…just left it there. The mix… it was mixed wrong or something, I don’t know, it didn’t sound right to me anyway, so I… I don’t know. I must’ve told somebody at that time who was, uh, working on the album. I know I didn’t really say anything to the record company about it. But some people tell me that they saw it in the press that I’d said
~Bob Dylan (to Paul Vincent, Nov 1980)
Like Slow Train was a big album. Saved didn’t have those kind of numbers but to me it was just as big an album.
~Bob Dylan (to Dave Herman, July 1981)
The nearest thing to a follow-up album Dylan has ever made: a Slow Train Coming II, and inferior. Two stand-out tracks, nonetheless: the turbulent ‘Pressing On’ (Dylan creating convincing hot gospel) and the intelligently submissive, courageous address (including a lovely, aptly devotional harmonica) that is ‘What Can I Do For You?”
~Michael Gray (The Bob Dylan Encyclopedia)
Let’s start with a video clip from Dylan’s fantastic concert in Toronto 20 April 1980 including two of my fav songs from “Saved”; What Can I Do For You? & In The Garden:
The importance of identifying Bob Dylan as a performing artist, as distinct from the popular perception that he’s a songwriter and recording artist, is immediately clear when one has a chance to hear his fall 1979 concerts. “What Can I Do for You?,” “Solid Rock,” “Saving Grace,” “Covenant Woman” and “In the Garden” as performed at these shows are some of the finest works in Dylan’s oeuvre, but you’d never know that from listening to Saved, the 1980 studio album that features these compositions. The Saved performances are technically adequate, but they fail to put across the essential character of any of these songs, which I suppose tells us that that essence is not automatically present in the words and music of a song; it is possible (and in this case it happened) that these elements can be in place and yet whatever it is that makes the song meaningful can still be missing.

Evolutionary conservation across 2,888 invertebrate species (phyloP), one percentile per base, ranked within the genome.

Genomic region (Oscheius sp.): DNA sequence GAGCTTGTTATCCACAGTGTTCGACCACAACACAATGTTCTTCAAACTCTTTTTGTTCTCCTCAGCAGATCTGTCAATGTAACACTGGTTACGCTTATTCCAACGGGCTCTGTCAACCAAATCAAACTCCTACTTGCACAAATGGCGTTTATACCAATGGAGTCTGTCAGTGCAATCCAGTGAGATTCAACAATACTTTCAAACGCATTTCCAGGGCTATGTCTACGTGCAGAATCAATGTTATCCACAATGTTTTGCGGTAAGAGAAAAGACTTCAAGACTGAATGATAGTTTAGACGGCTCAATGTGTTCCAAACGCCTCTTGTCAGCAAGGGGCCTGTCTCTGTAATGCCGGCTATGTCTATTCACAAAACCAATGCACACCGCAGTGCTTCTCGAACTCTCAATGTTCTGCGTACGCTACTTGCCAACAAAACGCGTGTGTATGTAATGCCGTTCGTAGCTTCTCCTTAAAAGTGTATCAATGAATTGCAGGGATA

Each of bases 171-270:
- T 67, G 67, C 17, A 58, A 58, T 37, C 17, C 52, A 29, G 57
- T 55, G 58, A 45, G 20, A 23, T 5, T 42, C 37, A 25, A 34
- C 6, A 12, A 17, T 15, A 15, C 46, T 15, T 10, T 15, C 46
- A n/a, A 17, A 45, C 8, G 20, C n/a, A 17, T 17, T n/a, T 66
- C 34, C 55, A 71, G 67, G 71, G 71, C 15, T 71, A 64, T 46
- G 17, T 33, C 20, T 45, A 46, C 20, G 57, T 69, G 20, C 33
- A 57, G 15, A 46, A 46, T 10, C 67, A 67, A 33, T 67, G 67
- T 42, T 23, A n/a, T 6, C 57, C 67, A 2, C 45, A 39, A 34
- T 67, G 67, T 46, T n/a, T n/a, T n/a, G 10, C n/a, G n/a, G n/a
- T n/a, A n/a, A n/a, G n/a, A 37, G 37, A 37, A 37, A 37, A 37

~Paul Williams (Bob Dylan: Performing Artist, Vol 2: The Middle Years 1974-1986)
|Released||June 23, 1980|
|Recorded||February 11–15, 1980|
|Producer||Barry Beckett and Jerry Wexler|
Saved was the second album of Dylan’s “Christian trilogy”, following his conversion to born-again Christianity. It expanded on themes explored on its predecessor Slow Train Coming, with gospel arrangements and lyrics extolling the importance of a strong personal faith.
The album hit No. 3 on the UK charts, reached No. 24 on the US charts and did not go gold. CCM Magazine described the album as an “open declaration of Dylan’s deepening faith.”
The cover of Saved originally featured a painting by Tony Wright of God‘s hand reaching down to touch the hands of his believers. However, this cover was subsequently replaced by a painting of Dylan on stage performing during that time period in order to downplay the overtly religious nature of the original cover. It has since been changed back on some re-releases. A quote inside the sleevenotes reads: “‘Behold, the days come, sayeth the Lord, that I will make a new covenant with the house of Israel, and with the house of Judah’ (Jeremiah 31:31)”.
All songs written by Bob Dylan, except where noted.
- Side one
- “A Satisfied Mind” (Red Hayes, Jack Rhodes) – 1:57
- “Saved” (Tim Drummond, Dylan) – 4:00
- “Covenant Woman” – 6:02
- “What Can I Do for You?” – 5:54
- “Solid Rock” – 3:55
- Side two
- “Pressing On” – 5:11
- “In the Garden” – 5:58
- “Saving Grace” – 5:01
- “Are You Ready” – 4:41
- Bob Dylan – guitar, harmonica, keyboards, vocals
- Additional musicians
- Carolyn Dennis – vocals
- Tim Drummond – bass guitar
- Regina Havis – vocals
- Jim Keltner – drums
- Clydie King – vocals
- Spooner Oldham – keyboards
- Fred Tackett – Guitar
- Monalisa Young – Vocals
- Terry Young – Keyboards, Vocals
- Technical personnel
- Barry Beckett – production
- Gregg Hamm – engineering
- Bobby Hata – mastering
- Mary Beth McLemore – assistant engineering
- Arthur Rosato – photography
- Jerry Wexler – production
- Paul Wexler – mastering supervision
- Tony Wright – artwork
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